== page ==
Diabetic nephropathy (DN) is associated with morbidity and mortality due to cardiovascular disease and renal failure. This study focused on the impact of glycemic control on the development of DN and the metabolic consequences of DN. The euglycemic hyperinsulinemic clamp technique was used to assess insulin sensitivity and insulin clearance. Two different registries, the Diabetes Incidence Study in Sweden (DISS) and the Swedish Childhood Diabetes Registry, as well as questionnaires and data from medical records were used to study diabetic complications in population-based cohorts.
Microalbuminuria is an early marker of DN and may also be associated with impaired insulin sensitiv-ity in diabetic and non-diabetic subjects. We studied the relationship between insulin sensitivity and the degree of albuminuria in patients with type 1 diabetes and micro- or macroalbuminuria but normal glomerular filtration rate (GFR). We did not find a direct quantitative association between the degree of albuminuria and insulin resistance, arguing against a cause-effect relationship.
With progression of DN, a decline in GFR is seen. Patients with severe renal failure have both im-paired insulin sensitivity and insulin clearance. We studied insulin sensitivity and insulin clearance in type 1 diabetes patients with three different degrees of renal involvement (none, only albuminuria, and slightly reduced GFR, ~40-70 ml/min/1.73 m2, respectively). A clear reduction in insulin sensitivity in vivo, but not in insulin clearance, was seen in the group with reduced GFR, and concomitant changes in the levels of PTH, IGF-1, IL-6 and TNF-α were found. In parallel, cellular insulin sensitivity and insulin degradation were examined in vitro, in subcutaneous fat cells but no differences were found between the three groups of patients.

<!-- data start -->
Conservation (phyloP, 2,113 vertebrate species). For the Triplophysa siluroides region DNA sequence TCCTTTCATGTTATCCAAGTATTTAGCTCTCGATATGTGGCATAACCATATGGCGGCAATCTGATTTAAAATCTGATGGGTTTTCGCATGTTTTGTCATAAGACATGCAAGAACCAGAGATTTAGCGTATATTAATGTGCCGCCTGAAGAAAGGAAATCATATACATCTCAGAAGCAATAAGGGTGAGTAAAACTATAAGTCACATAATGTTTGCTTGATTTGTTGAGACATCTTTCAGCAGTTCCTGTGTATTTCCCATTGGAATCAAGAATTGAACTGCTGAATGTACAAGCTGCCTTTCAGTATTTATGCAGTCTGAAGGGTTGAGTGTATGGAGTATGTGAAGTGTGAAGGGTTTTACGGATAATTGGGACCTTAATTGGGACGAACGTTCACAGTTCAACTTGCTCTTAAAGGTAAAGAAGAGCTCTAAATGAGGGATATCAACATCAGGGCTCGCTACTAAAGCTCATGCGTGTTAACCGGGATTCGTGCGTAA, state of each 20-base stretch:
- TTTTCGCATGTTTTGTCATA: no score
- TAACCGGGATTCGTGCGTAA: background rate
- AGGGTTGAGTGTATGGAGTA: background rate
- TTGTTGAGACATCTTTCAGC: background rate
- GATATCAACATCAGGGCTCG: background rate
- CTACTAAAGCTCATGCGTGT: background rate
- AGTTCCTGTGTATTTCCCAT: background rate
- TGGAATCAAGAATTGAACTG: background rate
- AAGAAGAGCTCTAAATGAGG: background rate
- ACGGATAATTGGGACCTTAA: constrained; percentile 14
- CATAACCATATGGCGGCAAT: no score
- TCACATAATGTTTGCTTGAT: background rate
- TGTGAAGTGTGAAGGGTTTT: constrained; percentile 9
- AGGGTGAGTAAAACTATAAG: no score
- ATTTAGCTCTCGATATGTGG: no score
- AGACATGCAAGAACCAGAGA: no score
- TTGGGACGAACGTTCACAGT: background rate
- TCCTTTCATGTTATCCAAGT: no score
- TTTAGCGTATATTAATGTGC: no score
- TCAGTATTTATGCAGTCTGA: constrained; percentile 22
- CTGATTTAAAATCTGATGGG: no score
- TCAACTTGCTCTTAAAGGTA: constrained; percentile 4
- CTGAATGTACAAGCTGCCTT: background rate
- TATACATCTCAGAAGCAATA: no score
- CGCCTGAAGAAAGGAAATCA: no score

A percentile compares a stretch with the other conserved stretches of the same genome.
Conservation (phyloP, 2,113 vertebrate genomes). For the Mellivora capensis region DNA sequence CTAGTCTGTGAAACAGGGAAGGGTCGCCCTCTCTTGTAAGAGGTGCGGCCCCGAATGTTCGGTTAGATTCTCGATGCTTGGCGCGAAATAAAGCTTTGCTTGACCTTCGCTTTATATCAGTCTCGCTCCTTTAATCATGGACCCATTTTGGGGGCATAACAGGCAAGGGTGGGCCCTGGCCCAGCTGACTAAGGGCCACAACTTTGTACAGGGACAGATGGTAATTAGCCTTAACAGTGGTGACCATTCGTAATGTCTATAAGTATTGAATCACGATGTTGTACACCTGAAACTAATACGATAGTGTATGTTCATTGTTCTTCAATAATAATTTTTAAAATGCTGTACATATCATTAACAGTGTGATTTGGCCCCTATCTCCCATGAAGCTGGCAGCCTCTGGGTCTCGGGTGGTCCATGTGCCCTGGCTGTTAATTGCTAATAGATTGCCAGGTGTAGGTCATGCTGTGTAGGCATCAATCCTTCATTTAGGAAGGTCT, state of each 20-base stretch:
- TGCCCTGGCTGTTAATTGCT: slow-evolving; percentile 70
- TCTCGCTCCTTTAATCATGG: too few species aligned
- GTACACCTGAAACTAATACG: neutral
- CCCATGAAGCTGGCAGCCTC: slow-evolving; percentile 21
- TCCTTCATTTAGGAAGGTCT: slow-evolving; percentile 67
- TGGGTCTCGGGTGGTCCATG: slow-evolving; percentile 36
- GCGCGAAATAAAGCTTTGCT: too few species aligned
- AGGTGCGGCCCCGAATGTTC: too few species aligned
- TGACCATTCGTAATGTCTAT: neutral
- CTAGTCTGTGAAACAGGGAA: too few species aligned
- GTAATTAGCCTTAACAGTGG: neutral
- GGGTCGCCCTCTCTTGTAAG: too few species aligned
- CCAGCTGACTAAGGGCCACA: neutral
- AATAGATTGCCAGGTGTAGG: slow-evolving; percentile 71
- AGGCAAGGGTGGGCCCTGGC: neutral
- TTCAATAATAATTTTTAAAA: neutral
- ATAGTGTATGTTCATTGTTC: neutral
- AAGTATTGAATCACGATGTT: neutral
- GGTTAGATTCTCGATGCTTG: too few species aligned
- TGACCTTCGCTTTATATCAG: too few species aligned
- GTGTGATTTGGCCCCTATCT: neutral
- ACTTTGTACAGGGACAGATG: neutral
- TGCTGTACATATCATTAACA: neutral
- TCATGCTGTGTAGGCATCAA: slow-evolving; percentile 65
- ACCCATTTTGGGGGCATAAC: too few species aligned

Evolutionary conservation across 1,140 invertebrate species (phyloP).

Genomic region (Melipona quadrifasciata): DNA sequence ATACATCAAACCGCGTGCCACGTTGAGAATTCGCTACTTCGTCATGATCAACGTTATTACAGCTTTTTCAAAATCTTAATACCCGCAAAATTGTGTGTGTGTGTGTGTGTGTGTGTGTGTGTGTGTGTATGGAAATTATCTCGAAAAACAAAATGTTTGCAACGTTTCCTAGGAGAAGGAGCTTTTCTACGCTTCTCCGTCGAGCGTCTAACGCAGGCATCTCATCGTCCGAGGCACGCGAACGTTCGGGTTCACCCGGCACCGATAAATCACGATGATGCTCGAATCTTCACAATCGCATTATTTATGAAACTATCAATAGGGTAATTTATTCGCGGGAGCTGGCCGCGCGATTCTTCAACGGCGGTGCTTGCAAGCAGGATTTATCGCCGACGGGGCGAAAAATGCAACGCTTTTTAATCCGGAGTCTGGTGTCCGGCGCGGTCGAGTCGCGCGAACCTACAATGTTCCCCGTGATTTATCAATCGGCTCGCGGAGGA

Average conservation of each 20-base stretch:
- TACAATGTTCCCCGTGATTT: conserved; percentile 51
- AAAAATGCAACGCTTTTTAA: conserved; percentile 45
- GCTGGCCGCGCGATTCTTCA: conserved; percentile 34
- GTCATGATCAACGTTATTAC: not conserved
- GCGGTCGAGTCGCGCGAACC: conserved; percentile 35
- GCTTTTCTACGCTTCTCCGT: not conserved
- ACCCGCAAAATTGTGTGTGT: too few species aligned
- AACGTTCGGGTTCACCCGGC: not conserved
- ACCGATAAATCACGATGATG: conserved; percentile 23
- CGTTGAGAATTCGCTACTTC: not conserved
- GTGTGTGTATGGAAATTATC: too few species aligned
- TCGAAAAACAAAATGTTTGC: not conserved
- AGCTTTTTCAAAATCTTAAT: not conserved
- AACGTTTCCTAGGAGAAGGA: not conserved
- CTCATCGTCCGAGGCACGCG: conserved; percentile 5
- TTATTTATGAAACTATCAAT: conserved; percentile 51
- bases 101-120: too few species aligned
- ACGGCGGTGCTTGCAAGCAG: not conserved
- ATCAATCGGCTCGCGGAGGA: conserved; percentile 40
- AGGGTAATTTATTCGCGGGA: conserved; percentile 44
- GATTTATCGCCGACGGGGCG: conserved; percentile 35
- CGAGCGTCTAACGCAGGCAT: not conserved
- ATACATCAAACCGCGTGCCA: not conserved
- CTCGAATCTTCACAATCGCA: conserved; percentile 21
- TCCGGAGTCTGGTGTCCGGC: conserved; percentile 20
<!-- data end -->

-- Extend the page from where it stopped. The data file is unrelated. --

To study the occurrence of renal involvement in patients with modern diabetes treatment we moni-tored a cohort of young adults from the DISS-registry with onset of diabetes in 1987-88 at age 15-34 years. We found that ~7% of the patients had signs of renal involvement, i.e. incipient nephropathy (5%) and overt nephropathy (2%), after a median follow-up of ~9 years and the strongest risk markers were poor glycemic control (HbA1c) and high blood pressure. Patients with type 2 diabetes were most prone to have renal involvement in this age group.
Retrospectively, we studied 94 patients diagnosed with type 1 diabetes in 1981-1992 at age 0-14 years at the Umeå University Hospital. Incipient nephropathy and background retinopathy occurred in 18 and 45%, respectively, of the patients, during ~12 years of follow-up. Glycemic control, also during the first five years of diabetes, was a strong risk marker. Young age at onset of diabetes prolonged the time to development of microvascular complications.
Conclusion: Despite modern diabetes treatment some patients with diabetes develop renal involvement within the first ten years. Inadequate glycemic control, also early in the disease, is a risk marker as well as type 2 diabetes and high blood pressure. In patients with type 1 diabetes and diabetic neph-ropathy a slightly reduced GFR, but not albuminuria, is associated with insulin resistance. Concomi-tant changes in insulin-antagonistic hormones and cytokines may be involved.
Umeå: Folkhälsa och klinisk medicin , 2003. , 68 p.